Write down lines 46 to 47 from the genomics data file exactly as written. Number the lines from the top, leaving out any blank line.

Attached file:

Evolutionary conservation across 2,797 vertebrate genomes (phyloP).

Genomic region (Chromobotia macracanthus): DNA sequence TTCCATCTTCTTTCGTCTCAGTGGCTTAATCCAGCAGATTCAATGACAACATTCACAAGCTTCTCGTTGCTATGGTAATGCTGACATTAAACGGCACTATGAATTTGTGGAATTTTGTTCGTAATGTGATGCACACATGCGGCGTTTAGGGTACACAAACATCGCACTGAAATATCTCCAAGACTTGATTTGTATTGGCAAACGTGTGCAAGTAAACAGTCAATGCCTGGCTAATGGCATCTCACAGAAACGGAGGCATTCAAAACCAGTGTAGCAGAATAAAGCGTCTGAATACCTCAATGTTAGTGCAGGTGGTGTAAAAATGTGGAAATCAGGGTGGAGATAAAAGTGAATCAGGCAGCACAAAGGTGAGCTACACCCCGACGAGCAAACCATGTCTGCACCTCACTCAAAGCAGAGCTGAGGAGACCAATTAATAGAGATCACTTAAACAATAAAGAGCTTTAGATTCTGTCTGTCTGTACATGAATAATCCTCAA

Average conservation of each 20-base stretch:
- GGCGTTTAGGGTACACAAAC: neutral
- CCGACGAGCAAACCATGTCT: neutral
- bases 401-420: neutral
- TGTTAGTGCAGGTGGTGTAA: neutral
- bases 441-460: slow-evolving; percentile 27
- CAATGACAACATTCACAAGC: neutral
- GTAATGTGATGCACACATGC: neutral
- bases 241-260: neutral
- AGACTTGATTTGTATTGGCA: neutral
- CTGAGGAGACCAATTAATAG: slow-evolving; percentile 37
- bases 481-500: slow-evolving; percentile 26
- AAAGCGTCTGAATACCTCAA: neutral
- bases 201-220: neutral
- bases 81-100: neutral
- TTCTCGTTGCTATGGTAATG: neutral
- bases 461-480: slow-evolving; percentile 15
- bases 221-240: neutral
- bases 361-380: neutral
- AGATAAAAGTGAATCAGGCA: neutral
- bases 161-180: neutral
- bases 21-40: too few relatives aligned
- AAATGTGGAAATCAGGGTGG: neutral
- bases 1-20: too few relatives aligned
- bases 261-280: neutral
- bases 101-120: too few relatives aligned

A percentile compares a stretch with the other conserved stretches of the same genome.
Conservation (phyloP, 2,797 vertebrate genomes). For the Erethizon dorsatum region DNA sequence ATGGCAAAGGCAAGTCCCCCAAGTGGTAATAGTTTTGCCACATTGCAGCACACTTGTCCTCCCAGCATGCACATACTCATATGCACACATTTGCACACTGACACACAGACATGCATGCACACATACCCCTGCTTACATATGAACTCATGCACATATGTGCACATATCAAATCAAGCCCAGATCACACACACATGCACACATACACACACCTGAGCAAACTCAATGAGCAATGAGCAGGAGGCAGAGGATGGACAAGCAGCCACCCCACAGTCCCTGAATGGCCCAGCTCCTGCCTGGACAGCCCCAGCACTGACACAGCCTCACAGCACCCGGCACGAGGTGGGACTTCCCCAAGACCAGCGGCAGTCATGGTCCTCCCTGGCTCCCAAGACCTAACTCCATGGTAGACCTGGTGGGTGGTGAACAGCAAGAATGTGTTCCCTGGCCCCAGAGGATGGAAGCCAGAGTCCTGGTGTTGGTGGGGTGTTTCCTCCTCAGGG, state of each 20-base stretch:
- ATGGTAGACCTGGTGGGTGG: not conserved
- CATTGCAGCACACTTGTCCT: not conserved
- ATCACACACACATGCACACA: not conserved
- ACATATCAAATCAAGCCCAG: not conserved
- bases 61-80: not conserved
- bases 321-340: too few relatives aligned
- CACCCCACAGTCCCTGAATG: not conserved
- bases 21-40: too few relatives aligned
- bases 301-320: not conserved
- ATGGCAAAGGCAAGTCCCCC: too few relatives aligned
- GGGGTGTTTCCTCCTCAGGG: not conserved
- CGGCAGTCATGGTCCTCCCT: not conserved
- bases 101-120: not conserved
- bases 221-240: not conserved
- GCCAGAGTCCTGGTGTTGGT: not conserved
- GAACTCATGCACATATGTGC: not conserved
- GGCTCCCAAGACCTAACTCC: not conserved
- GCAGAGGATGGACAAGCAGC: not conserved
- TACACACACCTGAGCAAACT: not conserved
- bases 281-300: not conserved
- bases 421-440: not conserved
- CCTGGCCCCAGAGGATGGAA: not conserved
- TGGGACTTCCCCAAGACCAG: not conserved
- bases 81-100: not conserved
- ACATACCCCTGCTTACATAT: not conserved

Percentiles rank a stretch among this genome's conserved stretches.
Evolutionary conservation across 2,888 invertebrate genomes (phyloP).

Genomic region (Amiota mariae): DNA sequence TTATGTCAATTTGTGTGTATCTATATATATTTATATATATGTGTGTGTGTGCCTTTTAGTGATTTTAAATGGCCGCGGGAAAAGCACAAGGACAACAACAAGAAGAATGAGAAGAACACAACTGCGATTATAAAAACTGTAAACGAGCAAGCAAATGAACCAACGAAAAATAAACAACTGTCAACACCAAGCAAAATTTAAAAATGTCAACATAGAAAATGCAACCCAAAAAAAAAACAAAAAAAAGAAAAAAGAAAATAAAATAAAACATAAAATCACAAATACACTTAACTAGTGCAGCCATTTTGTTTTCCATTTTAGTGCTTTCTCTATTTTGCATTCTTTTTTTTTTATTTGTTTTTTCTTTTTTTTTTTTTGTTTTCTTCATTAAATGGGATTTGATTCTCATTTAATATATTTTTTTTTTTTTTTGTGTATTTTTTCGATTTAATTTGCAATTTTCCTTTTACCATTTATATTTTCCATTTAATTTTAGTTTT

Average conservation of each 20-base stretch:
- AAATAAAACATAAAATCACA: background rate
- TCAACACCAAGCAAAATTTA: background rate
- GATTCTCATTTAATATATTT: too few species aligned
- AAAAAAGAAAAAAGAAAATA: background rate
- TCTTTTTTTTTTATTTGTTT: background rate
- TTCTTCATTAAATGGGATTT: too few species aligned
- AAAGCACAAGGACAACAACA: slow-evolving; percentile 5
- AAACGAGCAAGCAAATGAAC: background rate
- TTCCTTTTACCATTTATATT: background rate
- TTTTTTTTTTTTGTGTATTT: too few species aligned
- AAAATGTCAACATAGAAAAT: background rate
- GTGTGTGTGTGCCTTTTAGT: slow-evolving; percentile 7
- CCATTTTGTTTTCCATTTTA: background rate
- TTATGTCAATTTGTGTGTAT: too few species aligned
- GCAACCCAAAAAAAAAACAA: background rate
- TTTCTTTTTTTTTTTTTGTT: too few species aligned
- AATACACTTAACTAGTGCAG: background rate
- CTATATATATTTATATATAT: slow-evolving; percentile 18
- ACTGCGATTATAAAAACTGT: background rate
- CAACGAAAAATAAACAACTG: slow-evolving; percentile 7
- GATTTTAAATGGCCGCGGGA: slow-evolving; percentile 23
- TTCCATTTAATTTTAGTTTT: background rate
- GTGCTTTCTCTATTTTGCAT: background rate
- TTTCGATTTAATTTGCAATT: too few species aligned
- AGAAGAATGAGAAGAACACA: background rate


- GAACTCATGCACATATGTGC: not conserved
- GGCTCCCAAGACCTAACTCC: not conserved